Polygyny – Part 2
Last week I broached the topic of polygyny, the act of one husband having multiple wives. Polygyny has been around since the dawn of recorded history. It's a social construct, much like a marriage. The relationships between the partners are not casual. They are enduring and serve purposes. Once the intentions are no longer helpful, the tribe, clan, and community condemn the practice, and it fades into obscurity. Many countries, some Muslim, see no purpose in polygyny and have banned the practice.
Polygyny serves several purposes.
First, as I mentioned in my previous blog, "Polygyny – Part 1," one purpose of polygyny was to allow the community's male members to provide for the widows and orphans whose husbands and fathers were casualties of war.
A second reason is to provide lineage. If the first wife is infertile, the second wife may provide an heir, much like the story of Abraham, Sarah, and Hagar (Genesis 15:4-5).
A third reason polygyny was necessary was to secure political alliances. Political affiliation is established if one king marries another king's daughter. The union is even stronger if that queen has a child in line for the throne.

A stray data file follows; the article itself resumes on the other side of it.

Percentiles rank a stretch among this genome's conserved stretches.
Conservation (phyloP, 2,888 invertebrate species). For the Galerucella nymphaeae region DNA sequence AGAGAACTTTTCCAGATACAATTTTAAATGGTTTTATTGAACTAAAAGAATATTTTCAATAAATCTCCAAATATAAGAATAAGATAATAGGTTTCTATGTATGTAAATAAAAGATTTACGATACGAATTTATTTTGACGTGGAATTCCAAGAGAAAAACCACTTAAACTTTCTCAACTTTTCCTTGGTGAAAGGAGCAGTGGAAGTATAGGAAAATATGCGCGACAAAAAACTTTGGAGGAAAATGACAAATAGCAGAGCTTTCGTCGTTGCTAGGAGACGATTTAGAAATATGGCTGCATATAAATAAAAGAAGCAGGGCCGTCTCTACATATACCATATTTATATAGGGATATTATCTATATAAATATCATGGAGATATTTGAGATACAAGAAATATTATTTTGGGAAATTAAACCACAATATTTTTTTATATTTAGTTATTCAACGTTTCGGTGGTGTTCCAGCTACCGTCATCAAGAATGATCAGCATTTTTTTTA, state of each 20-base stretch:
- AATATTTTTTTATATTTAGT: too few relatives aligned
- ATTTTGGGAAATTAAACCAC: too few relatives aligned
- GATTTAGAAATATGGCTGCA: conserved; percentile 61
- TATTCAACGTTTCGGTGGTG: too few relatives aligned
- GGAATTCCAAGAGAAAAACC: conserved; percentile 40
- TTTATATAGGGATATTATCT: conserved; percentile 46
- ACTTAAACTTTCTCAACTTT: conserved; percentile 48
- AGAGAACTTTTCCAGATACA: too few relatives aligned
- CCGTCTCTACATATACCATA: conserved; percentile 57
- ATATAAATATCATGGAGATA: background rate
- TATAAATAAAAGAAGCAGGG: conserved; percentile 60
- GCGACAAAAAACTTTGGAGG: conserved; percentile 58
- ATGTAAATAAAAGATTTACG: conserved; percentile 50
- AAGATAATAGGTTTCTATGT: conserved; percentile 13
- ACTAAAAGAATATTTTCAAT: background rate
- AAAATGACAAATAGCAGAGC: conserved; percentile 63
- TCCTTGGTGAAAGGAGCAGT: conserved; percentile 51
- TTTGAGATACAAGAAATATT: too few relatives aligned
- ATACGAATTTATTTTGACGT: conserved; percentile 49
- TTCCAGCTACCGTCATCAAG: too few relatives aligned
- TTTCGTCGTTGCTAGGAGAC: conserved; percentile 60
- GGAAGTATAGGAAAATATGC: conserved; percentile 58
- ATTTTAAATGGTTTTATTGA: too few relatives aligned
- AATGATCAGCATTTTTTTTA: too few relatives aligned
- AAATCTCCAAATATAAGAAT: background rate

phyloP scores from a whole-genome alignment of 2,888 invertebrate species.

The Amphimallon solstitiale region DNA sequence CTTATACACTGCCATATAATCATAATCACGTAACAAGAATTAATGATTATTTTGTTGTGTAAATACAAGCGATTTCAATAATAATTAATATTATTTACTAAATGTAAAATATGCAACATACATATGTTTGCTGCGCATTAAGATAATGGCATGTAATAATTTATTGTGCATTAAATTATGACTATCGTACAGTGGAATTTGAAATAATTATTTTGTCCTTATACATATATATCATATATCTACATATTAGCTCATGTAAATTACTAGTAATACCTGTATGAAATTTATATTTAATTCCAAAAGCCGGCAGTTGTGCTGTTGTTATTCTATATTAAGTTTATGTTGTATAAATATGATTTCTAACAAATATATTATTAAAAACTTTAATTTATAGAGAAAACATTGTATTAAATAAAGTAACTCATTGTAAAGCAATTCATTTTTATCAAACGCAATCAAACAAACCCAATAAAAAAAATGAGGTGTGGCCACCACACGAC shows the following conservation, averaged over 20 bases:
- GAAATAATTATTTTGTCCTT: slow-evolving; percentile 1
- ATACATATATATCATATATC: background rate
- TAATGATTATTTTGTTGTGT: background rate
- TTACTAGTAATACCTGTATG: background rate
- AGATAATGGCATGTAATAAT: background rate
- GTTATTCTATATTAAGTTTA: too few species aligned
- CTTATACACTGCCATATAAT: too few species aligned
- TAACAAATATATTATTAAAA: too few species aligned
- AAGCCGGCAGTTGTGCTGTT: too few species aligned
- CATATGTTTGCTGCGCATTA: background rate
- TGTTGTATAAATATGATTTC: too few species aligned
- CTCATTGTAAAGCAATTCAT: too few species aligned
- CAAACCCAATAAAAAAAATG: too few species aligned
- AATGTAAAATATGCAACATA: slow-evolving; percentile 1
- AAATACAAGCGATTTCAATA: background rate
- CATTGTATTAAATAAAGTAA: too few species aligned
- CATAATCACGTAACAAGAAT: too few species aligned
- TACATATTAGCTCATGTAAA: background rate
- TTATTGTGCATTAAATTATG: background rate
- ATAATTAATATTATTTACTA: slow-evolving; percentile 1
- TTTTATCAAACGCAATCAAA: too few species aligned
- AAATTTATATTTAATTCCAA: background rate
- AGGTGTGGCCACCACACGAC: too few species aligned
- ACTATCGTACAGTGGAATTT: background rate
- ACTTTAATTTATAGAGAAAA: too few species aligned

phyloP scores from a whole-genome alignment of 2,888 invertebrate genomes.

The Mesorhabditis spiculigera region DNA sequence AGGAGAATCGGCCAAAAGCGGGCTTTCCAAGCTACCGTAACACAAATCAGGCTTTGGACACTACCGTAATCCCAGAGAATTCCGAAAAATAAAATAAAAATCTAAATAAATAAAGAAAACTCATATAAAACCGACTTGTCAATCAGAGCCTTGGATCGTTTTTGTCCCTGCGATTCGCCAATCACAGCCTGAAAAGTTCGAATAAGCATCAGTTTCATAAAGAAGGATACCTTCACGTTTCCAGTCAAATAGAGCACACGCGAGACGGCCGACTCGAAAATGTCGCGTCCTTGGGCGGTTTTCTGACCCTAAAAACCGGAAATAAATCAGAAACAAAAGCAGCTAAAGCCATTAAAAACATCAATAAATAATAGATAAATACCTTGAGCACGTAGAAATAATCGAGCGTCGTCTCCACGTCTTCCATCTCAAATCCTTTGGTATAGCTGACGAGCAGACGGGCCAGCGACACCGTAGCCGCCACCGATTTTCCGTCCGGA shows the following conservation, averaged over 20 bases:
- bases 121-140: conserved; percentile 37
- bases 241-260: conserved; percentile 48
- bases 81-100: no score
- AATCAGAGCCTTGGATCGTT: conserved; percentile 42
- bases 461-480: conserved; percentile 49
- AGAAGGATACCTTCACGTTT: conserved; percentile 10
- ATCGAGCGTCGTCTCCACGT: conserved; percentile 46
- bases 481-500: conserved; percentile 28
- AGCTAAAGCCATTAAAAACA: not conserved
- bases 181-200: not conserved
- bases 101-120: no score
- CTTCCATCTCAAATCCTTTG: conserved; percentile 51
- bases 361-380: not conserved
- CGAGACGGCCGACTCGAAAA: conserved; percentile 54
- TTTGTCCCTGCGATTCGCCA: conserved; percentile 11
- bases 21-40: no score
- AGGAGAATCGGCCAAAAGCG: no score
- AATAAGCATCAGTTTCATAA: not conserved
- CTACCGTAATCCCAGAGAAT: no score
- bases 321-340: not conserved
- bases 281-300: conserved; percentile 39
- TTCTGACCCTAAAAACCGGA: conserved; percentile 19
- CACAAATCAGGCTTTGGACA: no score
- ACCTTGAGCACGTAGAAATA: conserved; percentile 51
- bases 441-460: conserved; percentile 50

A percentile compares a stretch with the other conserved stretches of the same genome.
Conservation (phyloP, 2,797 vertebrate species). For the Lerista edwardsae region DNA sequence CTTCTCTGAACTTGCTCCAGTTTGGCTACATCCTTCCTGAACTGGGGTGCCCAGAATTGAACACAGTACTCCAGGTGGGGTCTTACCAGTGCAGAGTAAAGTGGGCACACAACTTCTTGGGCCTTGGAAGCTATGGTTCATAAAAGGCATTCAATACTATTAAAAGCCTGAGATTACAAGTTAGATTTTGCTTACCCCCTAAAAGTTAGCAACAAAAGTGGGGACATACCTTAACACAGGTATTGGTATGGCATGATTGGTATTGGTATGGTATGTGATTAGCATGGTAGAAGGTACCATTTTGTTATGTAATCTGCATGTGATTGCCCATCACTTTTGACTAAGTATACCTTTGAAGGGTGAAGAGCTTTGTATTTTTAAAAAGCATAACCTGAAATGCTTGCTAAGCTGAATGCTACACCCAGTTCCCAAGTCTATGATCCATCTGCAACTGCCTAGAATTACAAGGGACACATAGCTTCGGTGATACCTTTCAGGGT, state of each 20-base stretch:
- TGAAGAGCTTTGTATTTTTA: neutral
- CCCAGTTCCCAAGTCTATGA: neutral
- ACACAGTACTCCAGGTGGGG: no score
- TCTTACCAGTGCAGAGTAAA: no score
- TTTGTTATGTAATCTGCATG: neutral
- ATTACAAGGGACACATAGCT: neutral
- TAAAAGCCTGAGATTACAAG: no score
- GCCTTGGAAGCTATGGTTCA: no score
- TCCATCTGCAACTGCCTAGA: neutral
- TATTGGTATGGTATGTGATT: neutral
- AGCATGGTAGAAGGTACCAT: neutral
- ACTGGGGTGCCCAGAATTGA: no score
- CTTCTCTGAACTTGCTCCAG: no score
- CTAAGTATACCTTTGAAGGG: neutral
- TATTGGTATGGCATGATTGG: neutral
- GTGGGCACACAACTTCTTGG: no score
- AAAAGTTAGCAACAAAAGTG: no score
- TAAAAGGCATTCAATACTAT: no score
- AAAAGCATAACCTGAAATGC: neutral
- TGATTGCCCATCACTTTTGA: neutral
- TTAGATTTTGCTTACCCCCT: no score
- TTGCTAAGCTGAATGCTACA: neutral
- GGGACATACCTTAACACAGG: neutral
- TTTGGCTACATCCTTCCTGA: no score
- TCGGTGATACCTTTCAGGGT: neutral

A fourth reason is to have a social safety net. In developing countries, having large families with multiple children who can work is essential to the security of the family unit. Even here in the U.S., 100 years ago, families had 10-12 children on average. Large families who could work the fields were more food secure. That is still the case even in undeveloped countries in Africa and South Asia.
Other reasons that might be considered would be protection against physical, moral, and spiritual ailments (Q 4:25; 2:188), companionship and peace of mind (Q 30:22), and growth of relations of love and compassion (Q 4:2).
In Muhammad's lifetime, polygyny served a purpose in a chaotic tribal society, but it had no rules or regulations. Muhammad imposed the limit of four wives and stipulated equity among wives. While Muhammad had eleven wives over his lifetime, he received much criticism because he seemed hypocritical of the rules he imposed on others. Looking closely at Muhammad's marital affairs, we might see reasons for his behavior.